Friday, December 28, 2012

Burn, Burn, Burn


Some books are better left alone, and that certainly was the case with On the Road.  After so many years in waiting, I expected something strong from Francis Ford Coppola and Walter Salles, but instead the movie is little more than a chronicle with way too many melodramatic scenes that capture neither the body nor the spirit of Kerouac's classic novel.

The long scroll version came out a few years ago, thanks to Jim Irsay, who bought the scroll and sent it on the road, starting with Boott Cotton Mills in Lowell, Massachusetts.  I suppose he had to cover the hefty price tag that came with his purchase, but for most it was a rare glimpse of this magical scroll.

I was working on Boott Mills in the 80s, during my first stint with the National Park Service, and tried to save a late 19th century reinforced concrete storage building, which was part of the sprawling complex.  Kerouac apparently liked to hang out in it as a kid.  He mentions Boott Mills in The Town and the City.  Unfortunately, the building was razed and a memorial park made in his honor.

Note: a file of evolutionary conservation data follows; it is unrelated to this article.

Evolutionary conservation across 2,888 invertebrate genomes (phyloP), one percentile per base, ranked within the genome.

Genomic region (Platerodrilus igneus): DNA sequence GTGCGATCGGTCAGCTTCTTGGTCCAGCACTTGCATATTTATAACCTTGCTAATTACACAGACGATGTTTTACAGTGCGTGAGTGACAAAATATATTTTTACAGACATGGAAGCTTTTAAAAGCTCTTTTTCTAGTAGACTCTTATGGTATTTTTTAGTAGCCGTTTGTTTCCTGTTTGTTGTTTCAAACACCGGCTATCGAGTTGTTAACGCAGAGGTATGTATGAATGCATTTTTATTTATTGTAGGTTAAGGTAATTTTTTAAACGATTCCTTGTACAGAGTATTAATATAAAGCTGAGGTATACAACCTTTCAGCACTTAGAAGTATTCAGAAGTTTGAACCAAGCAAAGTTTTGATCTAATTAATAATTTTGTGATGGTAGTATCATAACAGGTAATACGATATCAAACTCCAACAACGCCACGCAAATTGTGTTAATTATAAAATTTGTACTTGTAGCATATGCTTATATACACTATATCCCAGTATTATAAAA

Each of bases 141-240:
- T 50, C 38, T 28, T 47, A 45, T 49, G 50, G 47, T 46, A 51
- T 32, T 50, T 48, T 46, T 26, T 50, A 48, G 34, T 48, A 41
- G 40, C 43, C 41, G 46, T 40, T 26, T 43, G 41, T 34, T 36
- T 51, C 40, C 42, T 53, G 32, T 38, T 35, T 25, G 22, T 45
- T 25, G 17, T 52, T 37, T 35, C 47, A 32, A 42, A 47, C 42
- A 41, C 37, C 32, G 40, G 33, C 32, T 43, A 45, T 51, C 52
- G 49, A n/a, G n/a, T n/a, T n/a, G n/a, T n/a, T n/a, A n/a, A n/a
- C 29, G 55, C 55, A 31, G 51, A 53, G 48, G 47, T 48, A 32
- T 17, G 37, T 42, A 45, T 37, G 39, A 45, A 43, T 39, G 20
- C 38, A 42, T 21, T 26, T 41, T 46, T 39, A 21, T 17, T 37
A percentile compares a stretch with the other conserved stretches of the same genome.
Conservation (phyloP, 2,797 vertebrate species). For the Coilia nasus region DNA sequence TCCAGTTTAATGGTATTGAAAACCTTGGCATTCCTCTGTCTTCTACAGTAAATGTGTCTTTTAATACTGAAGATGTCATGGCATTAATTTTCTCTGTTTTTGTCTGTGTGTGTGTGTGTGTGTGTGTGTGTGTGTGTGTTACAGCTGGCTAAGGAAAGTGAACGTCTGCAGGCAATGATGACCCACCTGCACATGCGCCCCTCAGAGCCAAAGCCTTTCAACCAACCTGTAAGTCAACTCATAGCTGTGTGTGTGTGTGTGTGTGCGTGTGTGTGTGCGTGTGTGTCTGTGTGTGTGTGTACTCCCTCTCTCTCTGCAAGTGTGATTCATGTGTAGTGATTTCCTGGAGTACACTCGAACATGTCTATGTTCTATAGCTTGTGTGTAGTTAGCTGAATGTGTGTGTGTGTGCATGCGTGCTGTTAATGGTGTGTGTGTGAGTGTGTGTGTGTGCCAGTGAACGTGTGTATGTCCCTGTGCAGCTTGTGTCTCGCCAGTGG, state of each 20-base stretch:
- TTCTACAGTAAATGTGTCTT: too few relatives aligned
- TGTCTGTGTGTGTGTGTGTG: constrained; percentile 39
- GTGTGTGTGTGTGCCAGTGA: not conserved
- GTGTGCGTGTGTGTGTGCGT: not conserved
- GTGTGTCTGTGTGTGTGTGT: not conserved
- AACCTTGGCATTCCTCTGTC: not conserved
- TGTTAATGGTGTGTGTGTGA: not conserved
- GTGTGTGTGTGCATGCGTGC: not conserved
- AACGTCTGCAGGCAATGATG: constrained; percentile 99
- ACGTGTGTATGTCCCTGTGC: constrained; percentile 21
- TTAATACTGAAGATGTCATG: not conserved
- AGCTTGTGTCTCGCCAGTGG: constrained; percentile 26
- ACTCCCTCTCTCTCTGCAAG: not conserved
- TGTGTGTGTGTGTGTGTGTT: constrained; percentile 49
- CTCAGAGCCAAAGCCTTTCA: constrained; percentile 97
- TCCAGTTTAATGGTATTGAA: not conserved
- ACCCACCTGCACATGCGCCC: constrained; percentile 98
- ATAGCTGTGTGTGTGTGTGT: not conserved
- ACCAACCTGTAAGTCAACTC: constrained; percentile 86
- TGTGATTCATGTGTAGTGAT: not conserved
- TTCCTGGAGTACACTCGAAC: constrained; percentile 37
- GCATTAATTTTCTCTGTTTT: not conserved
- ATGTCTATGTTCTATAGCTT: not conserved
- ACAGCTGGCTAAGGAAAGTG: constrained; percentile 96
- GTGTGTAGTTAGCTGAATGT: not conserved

The story too seemed flattened in this film, reduced to vignettes underscored by be-bop numbers, like a set of melancholy music videos for a generation raised on MTV.  I supposed that's the way it goes in this day and age, but Walter Salles had given us so much more in Che Guevera's Motorcycle Diaries.

1 comment:

  1. Thanks for the review. As you say, some very good novels just don't make good films. Lampedusa's Il Gattopardo (The Leopard) is a case in point. By the same token, some so-so novels have been turned into terrific films, like No Country for Old Men.

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